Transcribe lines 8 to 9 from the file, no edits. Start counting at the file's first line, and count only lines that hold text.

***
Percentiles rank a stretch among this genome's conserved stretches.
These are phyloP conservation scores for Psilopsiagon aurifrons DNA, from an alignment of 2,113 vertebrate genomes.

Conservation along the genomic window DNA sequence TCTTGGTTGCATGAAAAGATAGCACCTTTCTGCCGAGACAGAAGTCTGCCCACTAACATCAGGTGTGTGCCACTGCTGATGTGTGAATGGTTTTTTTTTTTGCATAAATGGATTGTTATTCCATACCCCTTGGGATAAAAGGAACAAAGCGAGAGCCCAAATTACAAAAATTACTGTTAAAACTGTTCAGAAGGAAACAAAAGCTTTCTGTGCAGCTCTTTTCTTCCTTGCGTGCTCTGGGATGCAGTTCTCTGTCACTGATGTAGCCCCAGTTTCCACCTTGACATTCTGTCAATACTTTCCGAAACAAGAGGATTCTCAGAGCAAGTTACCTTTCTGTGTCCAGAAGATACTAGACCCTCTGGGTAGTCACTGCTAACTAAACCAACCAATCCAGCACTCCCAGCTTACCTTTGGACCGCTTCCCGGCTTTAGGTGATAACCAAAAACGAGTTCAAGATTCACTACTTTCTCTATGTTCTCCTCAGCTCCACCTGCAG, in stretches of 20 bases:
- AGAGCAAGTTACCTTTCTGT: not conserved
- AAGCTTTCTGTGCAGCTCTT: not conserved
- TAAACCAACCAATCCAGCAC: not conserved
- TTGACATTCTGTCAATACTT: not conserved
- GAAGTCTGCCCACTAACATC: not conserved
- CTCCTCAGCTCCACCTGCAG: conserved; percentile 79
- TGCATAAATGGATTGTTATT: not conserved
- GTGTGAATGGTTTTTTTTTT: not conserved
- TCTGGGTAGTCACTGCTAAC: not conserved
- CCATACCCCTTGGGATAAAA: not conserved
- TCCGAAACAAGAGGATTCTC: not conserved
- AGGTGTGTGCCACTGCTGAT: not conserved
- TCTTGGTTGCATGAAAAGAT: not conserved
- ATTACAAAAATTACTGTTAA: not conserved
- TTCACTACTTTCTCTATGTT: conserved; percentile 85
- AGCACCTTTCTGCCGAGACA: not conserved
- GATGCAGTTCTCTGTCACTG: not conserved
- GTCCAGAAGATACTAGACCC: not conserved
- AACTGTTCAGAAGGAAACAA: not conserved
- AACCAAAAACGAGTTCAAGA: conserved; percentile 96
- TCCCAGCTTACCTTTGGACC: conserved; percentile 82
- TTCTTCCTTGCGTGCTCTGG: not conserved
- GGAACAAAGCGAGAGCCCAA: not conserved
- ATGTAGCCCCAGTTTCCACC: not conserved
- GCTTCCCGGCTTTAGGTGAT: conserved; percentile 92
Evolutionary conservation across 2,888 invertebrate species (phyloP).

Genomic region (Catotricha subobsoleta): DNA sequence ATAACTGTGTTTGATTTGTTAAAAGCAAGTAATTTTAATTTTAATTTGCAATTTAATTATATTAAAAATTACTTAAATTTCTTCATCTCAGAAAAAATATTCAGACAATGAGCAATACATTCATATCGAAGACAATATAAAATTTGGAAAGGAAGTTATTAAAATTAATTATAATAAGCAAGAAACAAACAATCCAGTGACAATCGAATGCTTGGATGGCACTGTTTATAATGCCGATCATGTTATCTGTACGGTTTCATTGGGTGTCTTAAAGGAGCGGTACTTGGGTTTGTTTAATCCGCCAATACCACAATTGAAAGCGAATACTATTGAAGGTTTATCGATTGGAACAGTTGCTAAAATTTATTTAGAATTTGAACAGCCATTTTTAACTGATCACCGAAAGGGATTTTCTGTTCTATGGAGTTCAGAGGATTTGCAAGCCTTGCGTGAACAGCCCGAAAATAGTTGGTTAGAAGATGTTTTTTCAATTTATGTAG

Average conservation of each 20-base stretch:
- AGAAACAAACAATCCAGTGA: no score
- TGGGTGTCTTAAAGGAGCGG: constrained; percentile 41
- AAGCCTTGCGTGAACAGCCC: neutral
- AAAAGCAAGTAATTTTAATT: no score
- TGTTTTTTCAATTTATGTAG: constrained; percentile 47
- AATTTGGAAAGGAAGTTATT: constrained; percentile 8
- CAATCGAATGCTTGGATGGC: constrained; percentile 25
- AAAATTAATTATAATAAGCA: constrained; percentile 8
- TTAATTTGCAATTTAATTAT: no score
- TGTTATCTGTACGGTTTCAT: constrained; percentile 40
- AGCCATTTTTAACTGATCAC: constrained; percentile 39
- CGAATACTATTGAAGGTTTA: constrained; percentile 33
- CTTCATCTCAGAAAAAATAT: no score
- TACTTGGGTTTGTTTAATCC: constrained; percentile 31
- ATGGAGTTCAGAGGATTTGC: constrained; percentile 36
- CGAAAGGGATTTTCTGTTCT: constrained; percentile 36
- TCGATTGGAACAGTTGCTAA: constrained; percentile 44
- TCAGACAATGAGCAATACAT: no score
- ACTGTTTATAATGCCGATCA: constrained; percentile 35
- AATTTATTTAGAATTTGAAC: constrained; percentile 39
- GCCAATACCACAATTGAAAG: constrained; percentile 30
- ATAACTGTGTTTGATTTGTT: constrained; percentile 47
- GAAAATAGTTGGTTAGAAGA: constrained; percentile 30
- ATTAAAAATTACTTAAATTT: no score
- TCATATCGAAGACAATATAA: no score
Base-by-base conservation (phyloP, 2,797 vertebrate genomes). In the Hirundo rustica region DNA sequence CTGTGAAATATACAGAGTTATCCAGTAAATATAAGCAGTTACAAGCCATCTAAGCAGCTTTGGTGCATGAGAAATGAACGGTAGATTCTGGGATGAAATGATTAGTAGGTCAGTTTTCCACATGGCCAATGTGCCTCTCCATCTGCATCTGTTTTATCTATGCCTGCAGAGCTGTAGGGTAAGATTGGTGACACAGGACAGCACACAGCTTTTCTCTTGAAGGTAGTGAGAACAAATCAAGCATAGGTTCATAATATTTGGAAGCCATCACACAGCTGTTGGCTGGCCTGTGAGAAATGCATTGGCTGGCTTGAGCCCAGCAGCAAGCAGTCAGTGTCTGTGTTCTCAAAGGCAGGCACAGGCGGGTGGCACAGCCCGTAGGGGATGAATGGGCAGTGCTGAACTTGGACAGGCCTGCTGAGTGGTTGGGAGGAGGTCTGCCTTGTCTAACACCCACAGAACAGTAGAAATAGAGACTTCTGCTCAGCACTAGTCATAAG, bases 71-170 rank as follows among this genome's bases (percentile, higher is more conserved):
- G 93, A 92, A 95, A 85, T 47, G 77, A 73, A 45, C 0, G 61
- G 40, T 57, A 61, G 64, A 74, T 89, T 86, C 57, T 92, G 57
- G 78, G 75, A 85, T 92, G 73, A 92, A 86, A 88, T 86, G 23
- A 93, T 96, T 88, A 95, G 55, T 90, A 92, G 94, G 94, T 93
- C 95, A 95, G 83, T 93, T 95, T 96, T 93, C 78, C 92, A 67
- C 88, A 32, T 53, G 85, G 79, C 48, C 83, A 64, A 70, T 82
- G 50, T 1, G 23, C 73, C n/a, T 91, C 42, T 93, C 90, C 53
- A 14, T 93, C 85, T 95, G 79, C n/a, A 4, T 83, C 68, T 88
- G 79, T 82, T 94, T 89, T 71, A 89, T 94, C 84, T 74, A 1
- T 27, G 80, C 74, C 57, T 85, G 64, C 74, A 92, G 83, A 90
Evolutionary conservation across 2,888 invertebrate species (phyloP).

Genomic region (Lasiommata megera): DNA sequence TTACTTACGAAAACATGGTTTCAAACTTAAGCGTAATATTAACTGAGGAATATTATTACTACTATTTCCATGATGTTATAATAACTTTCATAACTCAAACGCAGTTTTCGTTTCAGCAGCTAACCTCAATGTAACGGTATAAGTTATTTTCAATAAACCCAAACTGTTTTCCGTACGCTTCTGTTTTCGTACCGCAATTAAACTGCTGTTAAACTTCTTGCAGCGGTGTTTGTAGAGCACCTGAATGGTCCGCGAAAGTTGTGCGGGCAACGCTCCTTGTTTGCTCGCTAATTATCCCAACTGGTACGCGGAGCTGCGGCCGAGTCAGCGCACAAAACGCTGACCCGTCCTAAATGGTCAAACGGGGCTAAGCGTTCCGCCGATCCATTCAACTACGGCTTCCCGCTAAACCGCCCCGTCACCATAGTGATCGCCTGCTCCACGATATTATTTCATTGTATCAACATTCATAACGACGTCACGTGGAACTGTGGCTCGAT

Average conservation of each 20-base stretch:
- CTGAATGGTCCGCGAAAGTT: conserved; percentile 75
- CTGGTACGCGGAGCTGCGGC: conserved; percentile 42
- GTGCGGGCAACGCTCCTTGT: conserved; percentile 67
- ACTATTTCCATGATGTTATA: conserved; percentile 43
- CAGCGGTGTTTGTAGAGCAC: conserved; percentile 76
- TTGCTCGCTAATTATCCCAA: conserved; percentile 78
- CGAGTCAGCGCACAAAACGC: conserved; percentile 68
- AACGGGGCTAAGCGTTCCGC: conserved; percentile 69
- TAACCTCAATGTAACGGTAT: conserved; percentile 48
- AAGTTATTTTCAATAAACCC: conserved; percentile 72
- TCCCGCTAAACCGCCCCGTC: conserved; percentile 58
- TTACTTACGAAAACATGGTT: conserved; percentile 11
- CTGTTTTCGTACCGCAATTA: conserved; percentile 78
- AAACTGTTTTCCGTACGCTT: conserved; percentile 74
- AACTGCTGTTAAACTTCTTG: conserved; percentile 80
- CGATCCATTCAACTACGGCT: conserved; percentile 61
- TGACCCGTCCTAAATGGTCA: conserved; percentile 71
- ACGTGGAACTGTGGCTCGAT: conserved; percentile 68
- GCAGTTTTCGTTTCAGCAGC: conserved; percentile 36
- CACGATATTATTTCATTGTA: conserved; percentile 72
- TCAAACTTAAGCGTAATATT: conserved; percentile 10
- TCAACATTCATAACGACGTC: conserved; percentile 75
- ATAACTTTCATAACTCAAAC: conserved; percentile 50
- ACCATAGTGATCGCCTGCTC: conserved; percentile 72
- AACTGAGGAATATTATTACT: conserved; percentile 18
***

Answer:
- GAAGTCTGCCCACTAACATC: not conserved
- CTCCTCAGCTCCACCTGCAG: conserved; percentile 79